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River Report - September 16, 2015

The Old Au Sable Fly Shop Fishing Report
Well, let’s call it a fishing report with a solid dose of Grouse report in the mix. It can be hard to focus when there are two equally great ways to spend time in the outdoors. And, after all, this time of year is commonly known as Cast & Blast for good reason.

In a nutshell, casting for trout on our fantastic blue-ribbon trout streams is complemented perfectly with prowling the mixed hardwood stands - shotgun in hand and bird dog at the ready. It works out so nicely because of the dynamic Northern Michigan Fall weather. As we’ve witnessed so far this season, Fall weather can serve up just about anything an outdoorsman can imagine. Mother Nature has a mixed bag of tricks and often will pull out at least a couple every day.

It helps a guy like me that just can’t decide what to do with a day to play freely in the woods and waters. It’s tough to pick between two passions. It’s like trying to pick your favorite child - impossible. I just pack all my fishing and hunting gear into the wagon and play the game on the board the weatherman sets.

If you wake to rain, you simply head to the river, pull on your waders, and string up the rod. I’ve known since I was four years old dunking worms in the Thunder Bay River for catfish that wet, cloudy days are the best fishing days, and that’s as true today when fly angling for Brook and Brown Trout as it was then. And though, hunting in the rain can be plenty productive, the best days in the upland bird field are cool, dehumidified events of Fall perfection. You really don’t even have to decide, you can just lean in whichever direction the September breeze blows. Rod or gun, you won’t be disappointed.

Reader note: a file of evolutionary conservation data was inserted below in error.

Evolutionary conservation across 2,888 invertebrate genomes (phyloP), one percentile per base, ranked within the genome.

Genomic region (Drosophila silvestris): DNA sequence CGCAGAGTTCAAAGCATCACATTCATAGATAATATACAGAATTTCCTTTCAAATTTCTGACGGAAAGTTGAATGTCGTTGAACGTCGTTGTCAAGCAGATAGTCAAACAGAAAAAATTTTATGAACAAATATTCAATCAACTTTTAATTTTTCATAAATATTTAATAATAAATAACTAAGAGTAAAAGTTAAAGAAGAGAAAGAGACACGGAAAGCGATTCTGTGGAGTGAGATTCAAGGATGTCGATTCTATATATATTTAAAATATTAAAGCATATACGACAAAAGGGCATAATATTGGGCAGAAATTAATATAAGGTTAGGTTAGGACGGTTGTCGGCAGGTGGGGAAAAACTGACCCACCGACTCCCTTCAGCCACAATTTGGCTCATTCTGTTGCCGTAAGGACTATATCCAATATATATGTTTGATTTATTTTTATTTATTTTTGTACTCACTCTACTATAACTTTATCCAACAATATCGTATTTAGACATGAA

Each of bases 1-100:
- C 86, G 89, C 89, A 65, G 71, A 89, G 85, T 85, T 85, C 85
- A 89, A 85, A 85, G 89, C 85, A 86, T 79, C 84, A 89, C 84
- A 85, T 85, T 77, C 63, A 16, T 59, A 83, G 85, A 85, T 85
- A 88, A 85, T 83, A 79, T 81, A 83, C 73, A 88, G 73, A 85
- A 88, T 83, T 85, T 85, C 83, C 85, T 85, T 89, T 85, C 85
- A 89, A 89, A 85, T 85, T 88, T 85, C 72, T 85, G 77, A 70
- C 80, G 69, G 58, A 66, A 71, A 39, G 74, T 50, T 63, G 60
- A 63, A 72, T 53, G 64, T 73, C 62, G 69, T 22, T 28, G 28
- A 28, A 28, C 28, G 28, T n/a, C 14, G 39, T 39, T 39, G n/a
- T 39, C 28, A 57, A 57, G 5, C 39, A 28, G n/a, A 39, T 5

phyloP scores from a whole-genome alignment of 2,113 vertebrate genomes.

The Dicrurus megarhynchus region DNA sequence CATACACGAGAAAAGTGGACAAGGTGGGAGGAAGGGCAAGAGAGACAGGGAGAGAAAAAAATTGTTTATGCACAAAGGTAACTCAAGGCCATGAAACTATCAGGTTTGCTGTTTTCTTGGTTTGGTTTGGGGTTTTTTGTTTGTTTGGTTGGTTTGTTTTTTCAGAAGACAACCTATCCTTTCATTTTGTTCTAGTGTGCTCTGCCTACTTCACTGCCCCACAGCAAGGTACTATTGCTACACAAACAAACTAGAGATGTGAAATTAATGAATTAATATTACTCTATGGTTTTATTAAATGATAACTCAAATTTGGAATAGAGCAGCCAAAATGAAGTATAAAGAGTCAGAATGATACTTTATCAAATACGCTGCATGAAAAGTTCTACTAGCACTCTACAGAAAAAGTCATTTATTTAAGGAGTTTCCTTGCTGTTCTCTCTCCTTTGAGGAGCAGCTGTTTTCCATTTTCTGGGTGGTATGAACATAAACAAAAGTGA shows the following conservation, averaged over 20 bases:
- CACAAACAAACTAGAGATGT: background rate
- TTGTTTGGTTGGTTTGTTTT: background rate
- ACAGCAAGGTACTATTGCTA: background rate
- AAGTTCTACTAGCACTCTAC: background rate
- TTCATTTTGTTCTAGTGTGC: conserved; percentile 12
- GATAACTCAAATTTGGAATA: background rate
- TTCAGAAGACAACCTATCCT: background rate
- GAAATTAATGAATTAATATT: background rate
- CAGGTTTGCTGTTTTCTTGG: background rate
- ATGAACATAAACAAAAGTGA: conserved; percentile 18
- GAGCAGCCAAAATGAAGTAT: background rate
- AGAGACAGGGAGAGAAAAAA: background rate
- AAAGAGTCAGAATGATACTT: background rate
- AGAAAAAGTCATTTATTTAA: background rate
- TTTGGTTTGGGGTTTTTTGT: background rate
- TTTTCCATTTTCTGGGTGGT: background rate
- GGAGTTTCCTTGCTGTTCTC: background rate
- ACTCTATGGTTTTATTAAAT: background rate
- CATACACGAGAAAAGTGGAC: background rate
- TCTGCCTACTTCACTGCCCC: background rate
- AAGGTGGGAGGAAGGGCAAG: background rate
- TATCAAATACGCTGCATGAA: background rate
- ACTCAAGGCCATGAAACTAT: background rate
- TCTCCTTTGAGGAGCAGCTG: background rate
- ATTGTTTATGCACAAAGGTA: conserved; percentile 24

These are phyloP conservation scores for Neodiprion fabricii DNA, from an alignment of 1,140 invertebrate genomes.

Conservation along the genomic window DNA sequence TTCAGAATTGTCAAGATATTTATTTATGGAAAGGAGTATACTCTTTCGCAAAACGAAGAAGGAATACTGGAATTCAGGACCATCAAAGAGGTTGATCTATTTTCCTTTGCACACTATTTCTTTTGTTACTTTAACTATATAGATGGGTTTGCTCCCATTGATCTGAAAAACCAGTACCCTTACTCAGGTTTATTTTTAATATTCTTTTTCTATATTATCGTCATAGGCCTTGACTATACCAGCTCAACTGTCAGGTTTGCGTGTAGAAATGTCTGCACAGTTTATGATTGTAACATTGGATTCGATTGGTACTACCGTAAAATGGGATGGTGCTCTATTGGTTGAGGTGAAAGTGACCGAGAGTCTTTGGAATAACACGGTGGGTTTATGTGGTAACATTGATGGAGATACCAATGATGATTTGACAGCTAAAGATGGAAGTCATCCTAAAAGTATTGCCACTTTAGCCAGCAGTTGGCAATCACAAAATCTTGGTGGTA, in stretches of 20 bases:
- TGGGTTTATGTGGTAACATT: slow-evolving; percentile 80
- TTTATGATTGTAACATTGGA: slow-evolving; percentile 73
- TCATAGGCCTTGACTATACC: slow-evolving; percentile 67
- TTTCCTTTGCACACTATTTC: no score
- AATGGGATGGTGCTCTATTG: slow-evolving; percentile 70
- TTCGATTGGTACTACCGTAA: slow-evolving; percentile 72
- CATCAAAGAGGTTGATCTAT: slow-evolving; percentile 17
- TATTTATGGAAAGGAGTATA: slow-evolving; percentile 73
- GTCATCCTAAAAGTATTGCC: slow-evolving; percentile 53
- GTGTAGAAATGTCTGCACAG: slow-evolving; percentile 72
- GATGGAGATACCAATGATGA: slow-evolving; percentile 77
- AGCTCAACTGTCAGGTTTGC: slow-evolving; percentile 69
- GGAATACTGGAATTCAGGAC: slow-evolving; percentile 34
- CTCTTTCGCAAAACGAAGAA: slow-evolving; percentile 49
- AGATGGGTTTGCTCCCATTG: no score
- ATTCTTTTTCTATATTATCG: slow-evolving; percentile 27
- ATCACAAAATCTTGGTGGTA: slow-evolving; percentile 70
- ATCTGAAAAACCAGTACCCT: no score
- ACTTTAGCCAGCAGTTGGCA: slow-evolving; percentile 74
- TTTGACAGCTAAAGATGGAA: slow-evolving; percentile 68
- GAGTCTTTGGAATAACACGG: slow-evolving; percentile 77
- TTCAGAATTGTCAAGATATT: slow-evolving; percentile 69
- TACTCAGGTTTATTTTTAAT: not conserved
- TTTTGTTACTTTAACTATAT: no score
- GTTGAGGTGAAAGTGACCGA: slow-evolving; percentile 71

The Brook Trout bite is picking up with attractor dry flies as well as with wet flies and nymphs. The always good Patriot has been working nicely as a small dry attractor for brook trout and the Quasi Moto nymph has fooled a few as well. The Brown Trout bite will continue to gain momentum with streamers and a small streamer fly like the Black Ghost could just be the only lure you need for both species.

The Grouse report has been slim so far. That may change when the early season leaves start to thin, but it looks like we’re in for a modest Grouse season, overall. Sure there will be areas that birds have nested well and those spots will produce, but it seems that the populations are highly localized. Also, the fruit crops, like thorn apples in our area, were hit hard by a late frost so the food base scattered, too. Be prepared to put some miles on those new boots to find birds.

But, then again, there’s nothing the matter with lots of miles on new boots in Northern Michigan.

Enjoy yourselves out there.